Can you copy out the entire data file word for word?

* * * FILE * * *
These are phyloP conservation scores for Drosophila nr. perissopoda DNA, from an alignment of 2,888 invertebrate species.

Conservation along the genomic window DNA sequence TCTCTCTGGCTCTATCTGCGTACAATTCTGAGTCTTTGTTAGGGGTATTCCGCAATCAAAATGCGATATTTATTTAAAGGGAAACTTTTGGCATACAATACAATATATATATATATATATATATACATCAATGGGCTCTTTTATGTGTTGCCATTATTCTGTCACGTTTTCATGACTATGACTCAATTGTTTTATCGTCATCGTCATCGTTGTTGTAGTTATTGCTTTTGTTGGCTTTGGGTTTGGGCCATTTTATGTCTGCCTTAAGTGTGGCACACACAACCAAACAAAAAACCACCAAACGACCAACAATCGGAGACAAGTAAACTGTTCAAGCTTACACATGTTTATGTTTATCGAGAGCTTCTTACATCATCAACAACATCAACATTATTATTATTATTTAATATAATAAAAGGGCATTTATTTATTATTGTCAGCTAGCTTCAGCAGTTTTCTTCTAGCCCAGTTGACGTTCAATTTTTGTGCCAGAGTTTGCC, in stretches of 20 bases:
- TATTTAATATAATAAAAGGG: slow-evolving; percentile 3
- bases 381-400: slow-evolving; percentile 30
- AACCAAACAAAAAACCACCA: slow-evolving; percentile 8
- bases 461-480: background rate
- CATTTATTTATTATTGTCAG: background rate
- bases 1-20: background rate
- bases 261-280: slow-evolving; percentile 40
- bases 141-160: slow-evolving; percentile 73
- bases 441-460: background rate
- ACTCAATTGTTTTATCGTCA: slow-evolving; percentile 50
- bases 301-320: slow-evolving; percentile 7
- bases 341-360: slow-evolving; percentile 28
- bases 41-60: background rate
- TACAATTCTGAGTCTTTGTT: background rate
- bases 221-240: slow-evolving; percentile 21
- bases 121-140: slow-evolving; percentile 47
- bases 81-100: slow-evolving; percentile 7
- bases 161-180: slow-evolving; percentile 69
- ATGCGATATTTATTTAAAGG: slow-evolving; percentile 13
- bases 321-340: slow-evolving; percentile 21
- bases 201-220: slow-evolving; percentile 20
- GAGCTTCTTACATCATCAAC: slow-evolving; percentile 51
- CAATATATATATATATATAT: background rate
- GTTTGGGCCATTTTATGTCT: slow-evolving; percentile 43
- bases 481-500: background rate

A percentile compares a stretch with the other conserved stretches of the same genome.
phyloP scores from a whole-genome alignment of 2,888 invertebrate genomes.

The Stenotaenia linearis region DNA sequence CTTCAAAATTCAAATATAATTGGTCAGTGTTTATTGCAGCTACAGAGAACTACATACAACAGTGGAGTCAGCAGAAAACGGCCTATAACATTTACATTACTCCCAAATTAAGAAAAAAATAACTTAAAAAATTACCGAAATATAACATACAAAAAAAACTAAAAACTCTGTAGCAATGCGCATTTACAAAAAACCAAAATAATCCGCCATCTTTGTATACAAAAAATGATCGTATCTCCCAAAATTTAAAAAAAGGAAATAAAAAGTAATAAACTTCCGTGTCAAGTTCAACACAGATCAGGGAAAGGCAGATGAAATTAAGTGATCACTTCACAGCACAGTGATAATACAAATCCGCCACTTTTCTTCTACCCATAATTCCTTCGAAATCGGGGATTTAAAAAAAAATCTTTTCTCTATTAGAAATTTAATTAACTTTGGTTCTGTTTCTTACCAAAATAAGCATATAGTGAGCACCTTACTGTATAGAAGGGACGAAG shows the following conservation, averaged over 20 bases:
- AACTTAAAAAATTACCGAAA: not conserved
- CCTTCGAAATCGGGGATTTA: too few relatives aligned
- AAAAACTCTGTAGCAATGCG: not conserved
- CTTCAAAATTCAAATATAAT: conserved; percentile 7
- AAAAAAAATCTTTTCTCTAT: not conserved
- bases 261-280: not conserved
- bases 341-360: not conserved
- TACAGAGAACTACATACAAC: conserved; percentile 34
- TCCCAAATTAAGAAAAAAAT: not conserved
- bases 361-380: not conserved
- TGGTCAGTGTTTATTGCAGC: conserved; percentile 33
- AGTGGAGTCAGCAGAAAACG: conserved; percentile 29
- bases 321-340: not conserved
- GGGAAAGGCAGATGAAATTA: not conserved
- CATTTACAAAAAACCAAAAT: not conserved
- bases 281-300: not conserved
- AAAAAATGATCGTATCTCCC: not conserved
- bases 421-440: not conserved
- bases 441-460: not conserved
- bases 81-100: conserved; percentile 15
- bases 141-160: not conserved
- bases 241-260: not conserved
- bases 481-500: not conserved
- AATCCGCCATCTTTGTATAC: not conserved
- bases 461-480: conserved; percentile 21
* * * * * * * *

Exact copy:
These are phyloP conservation scores for Drosophila nr. perissopoda DNA, from an alignment of 2,888 invertebrate species.

Conservation along the genomic window DNA sequence TCTCTCTGGCTCTATCTGCGTACAATTCTGAGTCTTTGTTAGGGGTATTCCGCAATCAAAATGCGATATTTATTTAAAGGGAAACTTTTGGCATACAATACAATATATATATATATATATATATACATCAATGGGCTCTTTTATGTGTTGCCATTATTCTGTCACGTTTTCATGACTATGACTCAATTGTTTTATCGTCATCGTCATCGTTGTTGTAGTTATTGCTTTTGTTGGCTTTGGGTTTGGGCCATTTTATGTCTGCCTTAAGTGTGGCACACACAACCAAACAAAAAACCACCAAACGACCAACAATCGGAGACAAGTAAACTGTTCAAGCTTACACATGTTTATGTTTATCGAGAGCTTCTTACATCATCAACAACATCAACATTATTATTATTATTTAATATAATAAAAGGGCATTTATTTATTATTGTCAGCTAGCTTCAGCAGTTTTCTTCTAGCCCAGTTGACGTTCAATTTTTGTGCCAGAGTTTGCC, in stretches of 20 bases:
- TATTTAATATAATAAAAGGG: slow-evolving; percentile 3
- bases 381-400: slow-evolving; percentile 30
- AACCAAACAAAAAACCACCA: slow-evolving; percentile 8
- bases 461-480: background rate
- CATTTATTTATTATTGTCAG: background rate
- bases 1-20: background rate
- bases 261-280: slow-evolving; percentile 40
- bases 141-160: slow-evolving; percentile 73
- bases 441-460: background rate
- ACTCAATTGTTTTATCGTCA: slow-evolving; percentile 50
- bases 301-320: slow-evolving; percentile 7
- bases 341-360: slow-evolving; percentile 28
- bases 41-60: background rate
- TACAATTCTGAGTCTTTGTT: background rate
- bases 221-240: slow-evolving; percentile 21
- bases 121-140: slow-evolving; percentile 47
- bases 81-100: slow-evolving; percentile 7
- bases 161-180: slow-evolving; percentile 69
- ATGCGATATTTATTTAAAGG: slow-evolving; percentile 13
- bases 321-340: slow-evolving; percentile 21
- bases 201-220: slow-evolving; percentile 20
- GAGCTTCTTACATCATCAAC: slow-evolving; percentile 51
- CAATATATATATATATATAT: background rate
- GTTTGGGCCATTTTATGTCT: slow-evolving; percentile 43
- bases 481-500: background rate

A percentile compares a stretch with the other conserved stretches of the same genome.
phyloP scores from a whole-genome alignment of 2,888 invertebrate genomes.

The Stenotaenia linearis region DNA sequence CTTCAAAATTCAAATATAATTGGTCAGTGTTTATTGCAGCTACAGAGAACTACATACAACAGTGGAGTCAGCAGAAAACGGCCTATAACATTTACATTACTCCCAAATTAAGAAAAAAATAACTTAAAAAATTACCGAAATATAACATACAAAAAAAACTAAAAACTCTGTAGCAATGCGCATTTACAAAAAACCAAAATAATCCGCCATCTTTGTATACAAAAAATGATCGTATCTCCCAAAATTTAAAAAAAGGAAATAAAAAGTAATAAACTTCCGTGTCAAGTTCAACACAGATCAGGGAAAGGCAGATGAAATTAAGTGATCACTTCACAGCACAGTGATAATACAAATCCGCCACTTTTCTTCTACCCATAATTCCTTCGAAATCGGGGATTTAAAAAAAAATCTTTTCTCTATTAGAAATTTAATTAACTTTGGTTCTGTTTCTTACCAAAATAAGCATATAGTGAGCACCTTACTGTATAGAAGGGACGAAG shows the following conservation, averaged over 20 bases:
- AACTTAAAAAATTACCGAAA: not conserved
- CCTTCGAAATCGGGGATTTA: too few relatives aligned
- AAAAACTCTGTAGCAATGCG: not conserved
- CTTCAAAATTCAAATATAAT: conserved; percentile 7
- AAAAAAAATCTTTTCTCTAT: not conserved
- bases 261-280: not conserved
- bases 341-360: not conserved
- TACAGAGAACTACATACAAC: conserved; percentile 34
- TCCCAAATTAAGAAAAAAAT: not conserved
- bases 361-380: not conserved
- TGGTCAGTGTTTATTGCAGC: conserved; percentile 33
- AGTGGAGTCAGCAGAAAACG: conserved; percentile 29
- bases 321-340: not conserved
- GGGAAAGGCAGATGAAATTA: not conserved
- CATTTACAAAAAACCAAAAT: not conserved
- bases 281-300: not conserved
- AAAAAATGATCGTATCTCCC: not conserved
- bases 421-440: not conserved
- bases 441-460: not conserved
- bases 81-100: conserved; percentile 15
- bases 141-160: not conserved
- bases 241-260: not conserved
- bases 481-500: not conserved
- AATCCGCCATCTTTGTATAC: not conserved
- bases 461-480: conserved; percentile 21